Ultimately, you want to create an incentive structure aligned with your goals that will not lead to a negative ROI once all of the management fees, incentive fees, and your cost of goods sold are calculated. To that end, think about your business and its goals. Could they change over the course of the next 12 months? Whether your answer is definitely, possibly, or highly unlikely, it is better to develop a plan that will accommodate change, as this may impact the compensation you pay your search vendor.

2. Benchmarking

Leverage historical data to establish solid benchmarks. You need to have at least 12 months of accurate data so that you take seasonal trends into account. Sufficient historical data is vital to decisions guiding performance metrics and the compensation you pay your vendor. If you don’t have the data, don’t use this model. Instead, use a percentage-of-spend model until you have a full year of historical data.

3. Performance Metrics

Establish success metrics aligned with your goals. If your key conversion point is downloading an application form, then base the performance metric on the number of applications downloaded each month that are over baseline. Alternatively, if your key conversion point is an actual sale – and you can track revenue for each conversion through paid search – then your metric could be total revenue per month delivered through paid search.

4. Scenario Analysis

Play the “what if” game to assess how change may affect your vendor’s compensation. For example, what if your paid search budget is reduced because the funds are needed to support another channel? Not only could this significantly impact your search marketing partner’s ability to achieve your goals, it may also adversely impact their compensation, through no fault of their own. Conversely, what if you had a significant monthly budget increase? How would that impact the original Return On Advertising Spend (ROAS) goal that the vendor’s compensation is based on? Most likely, the ROAS would decrease, as the vendor may not immediately be able to deliver more conversions at the same cost per acquisition with the increased budget.

5. Alternatives

Remember, the goal is to create a win/win model – it will only work if it’s fair to both parties. Given that, it’s important to build in metrics that not only reward performance, but also account for change. The best way to do that is to include alternative success metrics. For example, if you have a benchmark for the total number of downloads, then you should also have one based on ROAS. That way, if your budget decreases and your search marketing partner cannot attain your download goal (because they no longer have the spend to deliver), they still have a shot at achieving the ROAS goal.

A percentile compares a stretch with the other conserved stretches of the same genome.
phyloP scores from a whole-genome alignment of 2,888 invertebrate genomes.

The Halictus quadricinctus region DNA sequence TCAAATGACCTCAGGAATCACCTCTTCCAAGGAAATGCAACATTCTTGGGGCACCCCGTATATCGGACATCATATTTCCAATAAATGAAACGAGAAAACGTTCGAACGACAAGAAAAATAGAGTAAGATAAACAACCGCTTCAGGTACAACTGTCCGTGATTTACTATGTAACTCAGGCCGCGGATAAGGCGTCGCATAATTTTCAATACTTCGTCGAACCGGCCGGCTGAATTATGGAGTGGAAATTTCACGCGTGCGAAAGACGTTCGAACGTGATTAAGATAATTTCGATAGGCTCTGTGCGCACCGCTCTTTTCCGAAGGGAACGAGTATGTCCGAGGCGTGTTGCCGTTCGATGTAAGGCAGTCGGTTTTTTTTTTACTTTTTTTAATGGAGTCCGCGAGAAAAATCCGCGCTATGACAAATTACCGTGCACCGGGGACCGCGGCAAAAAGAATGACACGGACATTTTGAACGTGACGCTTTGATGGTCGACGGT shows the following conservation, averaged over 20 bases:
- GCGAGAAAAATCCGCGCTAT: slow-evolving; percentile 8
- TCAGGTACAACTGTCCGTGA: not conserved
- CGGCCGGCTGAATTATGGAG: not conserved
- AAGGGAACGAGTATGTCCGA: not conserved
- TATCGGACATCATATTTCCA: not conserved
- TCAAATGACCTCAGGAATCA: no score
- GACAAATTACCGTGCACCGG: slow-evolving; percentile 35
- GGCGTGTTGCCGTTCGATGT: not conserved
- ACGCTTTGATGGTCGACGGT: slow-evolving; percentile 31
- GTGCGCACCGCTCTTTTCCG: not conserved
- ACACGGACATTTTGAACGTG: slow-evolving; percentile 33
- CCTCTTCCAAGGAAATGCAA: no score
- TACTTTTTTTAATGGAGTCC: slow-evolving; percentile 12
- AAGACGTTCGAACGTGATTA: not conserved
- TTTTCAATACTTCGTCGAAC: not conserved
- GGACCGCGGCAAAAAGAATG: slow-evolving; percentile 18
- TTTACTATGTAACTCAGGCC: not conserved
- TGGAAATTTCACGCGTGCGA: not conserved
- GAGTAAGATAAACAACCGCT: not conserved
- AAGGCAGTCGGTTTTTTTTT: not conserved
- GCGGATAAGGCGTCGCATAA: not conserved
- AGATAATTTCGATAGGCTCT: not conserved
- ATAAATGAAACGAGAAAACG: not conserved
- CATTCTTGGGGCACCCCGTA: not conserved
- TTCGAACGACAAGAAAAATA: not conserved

6. Tracking

Ensure that you have the means to track campaign results on a monthly basis. You need to be able to run a report at the end of each month that speaks to each performance metric. For instance, if one of your success metrics is downloads, you need to be able to assess how many occurred in May 2008 versus May 2007. If you do not have the means to do so, discuss it with your search marketing partner upfront, and come to some agreement on how to track the results and who will take responsibility for the tracking.

7. Alerts

Discuss including a “safety valve” in the compensation plan. It should function to alert you when, for example, you are close to hitting a threshold (budget) that may have a considerable effect on the results of the campaign, and therefore on the compensation you pay your vendor. Ultimately, this alert should be designed to keep you on top of events with the potential to impact your campaign so they can be recognized and addressed immediately.

Worth the Effort

Overall, a performance-based compensation model can truly be a win/win for you and your search engine marketing partner. Not only will it help to drive results and bring your partner’s goals in alignment with your own, it will allow you to reward your partner for superior performance while keeping your overall ROI in mind. Doing it right takes a bit of time, effort, and planning – but well worth the effort in the end. My advice? Don’t just settle for a leg up on your competition. Instead, use paid search performance pricing to blow by them completely. Once the dust settles, they will still be trying to figure out what happened.

About the Author

Paul Wilson is Chief Revenue Officer for iProspect and oversees the firm's sales and business development teams. iProspect helps many of the world's most successful brands maximize their online marketing ROI through search engine marketing services, and can be reached at